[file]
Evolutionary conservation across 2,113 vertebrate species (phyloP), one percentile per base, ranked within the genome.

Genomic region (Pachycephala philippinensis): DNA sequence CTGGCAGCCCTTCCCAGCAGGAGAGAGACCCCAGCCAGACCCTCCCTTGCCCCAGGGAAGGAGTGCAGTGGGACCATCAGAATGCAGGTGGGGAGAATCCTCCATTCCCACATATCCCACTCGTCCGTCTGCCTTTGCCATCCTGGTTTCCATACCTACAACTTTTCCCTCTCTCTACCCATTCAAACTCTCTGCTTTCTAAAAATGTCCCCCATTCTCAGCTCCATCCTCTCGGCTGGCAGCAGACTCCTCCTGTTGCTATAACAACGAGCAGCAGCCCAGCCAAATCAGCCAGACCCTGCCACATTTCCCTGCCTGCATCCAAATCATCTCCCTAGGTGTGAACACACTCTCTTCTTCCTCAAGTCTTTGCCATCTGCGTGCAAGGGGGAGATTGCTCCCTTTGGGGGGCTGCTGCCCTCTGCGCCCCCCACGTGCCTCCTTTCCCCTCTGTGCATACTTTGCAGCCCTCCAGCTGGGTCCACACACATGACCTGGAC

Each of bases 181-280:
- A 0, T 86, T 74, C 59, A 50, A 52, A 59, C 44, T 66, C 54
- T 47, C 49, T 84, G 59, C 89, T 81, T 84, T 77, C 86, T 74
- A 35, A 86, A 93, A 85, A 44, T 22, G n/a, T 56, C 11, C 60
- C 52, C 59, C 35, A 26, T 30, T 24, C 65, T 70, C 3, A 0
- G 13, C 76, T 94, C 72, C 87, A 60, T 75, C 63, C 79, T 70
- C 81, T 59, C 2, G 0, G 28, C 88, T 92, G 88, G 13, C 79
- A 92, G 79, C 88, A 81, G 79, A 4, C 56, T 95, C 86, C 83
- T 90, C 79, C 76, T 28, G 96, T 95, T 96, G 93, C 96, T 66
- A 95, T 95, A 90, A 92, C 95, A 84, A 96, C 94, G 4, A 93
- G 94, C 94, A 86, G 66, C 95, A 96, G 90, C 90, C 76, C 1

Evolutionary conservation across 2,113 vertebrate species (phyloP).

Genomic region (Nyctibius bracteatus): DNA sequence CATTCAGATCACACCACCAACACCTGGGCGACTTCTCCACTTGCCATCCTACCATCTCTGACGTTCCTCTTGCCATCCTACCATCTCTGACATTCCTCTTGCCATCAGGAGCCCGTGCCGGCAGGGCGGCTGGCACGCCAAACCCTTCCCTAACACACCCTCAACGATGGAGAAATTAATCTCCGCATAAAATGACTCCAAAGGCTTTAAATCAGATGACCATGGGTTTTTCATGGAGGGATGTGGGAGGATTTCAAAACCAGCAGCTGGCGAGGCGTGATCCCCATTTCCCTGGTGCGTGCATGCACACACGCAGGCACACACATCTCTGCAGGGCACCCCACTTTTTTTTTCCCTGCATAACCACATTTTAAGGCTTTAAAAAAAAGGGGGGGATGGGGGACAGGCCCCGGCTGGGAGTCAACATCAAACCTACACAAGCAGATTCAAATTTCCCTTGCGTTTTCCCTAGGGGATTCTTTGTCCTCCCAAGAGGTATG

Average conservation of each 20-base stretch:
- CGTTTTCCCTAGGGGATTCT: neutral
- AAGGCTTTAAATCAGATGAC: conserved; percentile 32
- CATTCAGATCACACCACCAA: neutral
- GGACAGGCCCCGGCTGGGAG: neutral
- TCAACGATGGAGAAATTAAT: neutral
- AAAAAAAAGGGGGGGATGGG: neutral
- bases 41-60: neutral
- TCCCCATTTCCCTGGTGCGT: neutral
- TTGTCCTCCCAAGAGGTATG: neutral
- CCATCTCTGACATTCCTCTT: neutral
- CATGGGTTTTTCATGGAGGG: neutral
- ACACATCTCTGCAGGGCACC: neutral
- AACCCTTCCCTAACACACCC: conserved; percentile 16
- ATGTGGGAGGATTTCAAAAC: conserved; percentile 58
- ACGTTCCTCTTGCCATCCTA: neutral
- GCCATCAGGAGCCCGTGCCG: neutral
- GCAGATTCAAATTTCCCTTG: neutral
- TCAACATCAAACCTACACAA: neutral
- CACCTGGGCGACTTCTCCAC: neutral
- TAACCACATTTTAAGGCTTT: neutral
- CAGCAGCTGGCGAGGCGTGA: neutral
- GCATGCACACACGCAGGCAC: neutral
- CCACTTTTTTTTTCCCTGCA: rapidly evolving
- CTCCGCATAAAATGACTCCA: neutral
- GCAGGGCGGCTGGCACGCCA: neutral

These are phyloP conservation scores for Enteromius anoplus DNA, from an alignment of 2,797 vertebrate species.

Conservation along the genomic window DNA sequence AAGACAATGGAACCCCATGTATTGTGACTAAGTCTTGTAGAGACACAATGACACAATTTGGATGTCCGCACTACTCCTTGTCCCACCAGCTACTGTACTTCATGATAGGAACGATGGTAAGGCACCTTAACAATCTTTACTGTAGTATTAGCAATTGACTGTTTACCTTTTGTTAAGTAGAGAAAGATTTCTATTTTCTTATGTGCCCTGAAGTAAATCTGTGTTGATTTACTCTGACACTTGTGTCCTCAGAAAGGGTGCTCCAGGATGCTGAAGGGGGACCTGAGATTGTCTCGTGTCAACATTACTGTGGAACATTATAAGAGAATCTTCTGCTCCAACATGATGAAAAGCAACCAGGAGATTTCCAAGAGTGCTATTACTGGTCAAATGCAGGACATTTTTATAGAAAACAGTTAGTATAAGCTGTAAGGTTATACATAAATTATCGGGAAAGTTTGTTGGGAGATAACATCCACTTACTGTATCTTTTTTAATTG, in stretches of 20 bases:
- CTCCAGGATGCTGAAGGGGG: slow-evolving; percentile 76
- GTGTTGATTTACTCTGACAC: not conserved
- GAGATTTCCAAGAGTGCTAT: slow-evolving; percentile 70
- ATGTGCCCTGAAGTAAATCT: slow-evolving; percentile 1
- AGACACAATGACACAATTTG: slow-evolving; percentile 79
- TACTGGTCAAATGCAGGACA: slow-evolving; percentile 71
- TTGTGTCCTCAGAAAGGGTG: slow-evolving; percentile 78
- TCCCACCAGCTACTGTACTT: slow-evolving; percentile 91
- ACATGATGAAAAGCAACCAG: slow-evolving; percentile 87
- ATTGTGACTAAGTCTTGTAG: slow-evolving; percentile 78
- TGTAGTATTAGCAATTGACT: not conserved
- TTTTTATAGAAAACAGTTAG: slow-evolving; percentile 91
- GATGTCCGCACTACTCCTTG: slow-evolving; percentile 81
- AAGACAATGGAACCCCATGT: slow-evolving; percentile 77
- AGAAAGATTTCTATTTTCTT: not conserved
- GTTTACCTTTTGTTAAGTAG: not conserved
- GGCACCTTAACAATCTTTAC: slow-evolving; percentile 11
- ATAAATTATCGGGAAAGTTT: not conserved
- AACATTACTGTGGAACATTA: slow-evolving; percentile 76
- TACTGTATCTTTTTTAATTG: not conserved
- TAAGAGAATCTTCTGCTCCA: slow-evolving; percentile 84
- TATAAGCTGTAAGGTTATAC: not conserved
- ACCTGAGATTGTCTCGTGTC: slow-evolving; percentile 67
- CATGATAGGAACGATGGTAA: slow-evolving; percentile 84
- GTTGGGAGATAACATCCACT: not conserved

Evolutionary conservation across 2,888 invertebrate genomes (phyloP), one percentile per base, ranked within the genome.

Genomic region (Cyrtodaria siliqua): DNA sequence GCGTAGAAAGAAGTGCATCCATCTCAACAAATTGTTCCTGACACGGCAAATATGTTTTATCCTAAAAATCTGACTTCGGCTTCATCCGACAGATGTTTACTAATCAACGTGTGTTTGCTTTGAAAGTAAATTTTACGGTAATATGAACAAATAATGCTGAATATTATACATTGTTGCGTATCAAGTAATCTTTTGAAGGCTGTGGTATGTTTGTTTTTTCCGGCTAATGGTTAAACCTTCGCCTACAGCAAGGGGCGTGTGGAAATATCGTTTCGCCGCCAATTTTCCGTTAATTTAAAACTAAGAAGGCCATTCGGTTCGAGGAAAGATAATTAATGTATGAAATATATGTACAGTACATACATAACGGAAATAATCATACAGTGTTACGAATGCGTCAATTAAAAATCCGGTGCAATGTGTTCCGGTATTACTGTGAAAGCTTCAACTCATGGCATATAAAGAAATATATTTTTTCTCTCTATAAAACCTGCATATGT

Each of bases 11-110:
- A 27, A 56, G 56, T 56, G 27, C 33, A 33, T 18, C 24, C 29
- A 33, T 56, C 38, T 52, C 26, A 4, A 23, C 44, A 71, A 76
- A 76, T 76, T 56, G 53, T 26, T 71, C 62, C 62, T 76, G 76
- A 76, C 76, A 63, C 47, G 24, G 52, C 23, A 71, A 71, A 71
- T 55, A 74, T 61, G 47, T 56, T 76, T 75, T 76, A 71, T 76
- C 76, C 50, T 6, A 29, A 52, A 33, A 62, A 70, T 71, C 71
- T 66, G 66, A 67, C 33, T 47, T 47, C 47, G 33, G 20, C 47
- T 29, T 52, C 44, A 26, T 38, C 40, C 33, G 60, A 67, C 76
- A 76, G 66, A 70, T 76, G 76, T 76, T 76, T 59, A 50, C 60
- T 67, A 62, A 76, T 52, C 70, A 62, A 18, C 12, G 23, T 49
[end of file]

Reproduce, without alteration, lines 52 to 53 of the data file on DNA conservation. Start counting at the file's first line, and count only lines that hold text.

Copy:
- ACATGATGAAAAGCAACCAG: slow-evolving; percentile 87
- ATTGTGACTAAGTCTTGTAG: slow-evolving; percentile 78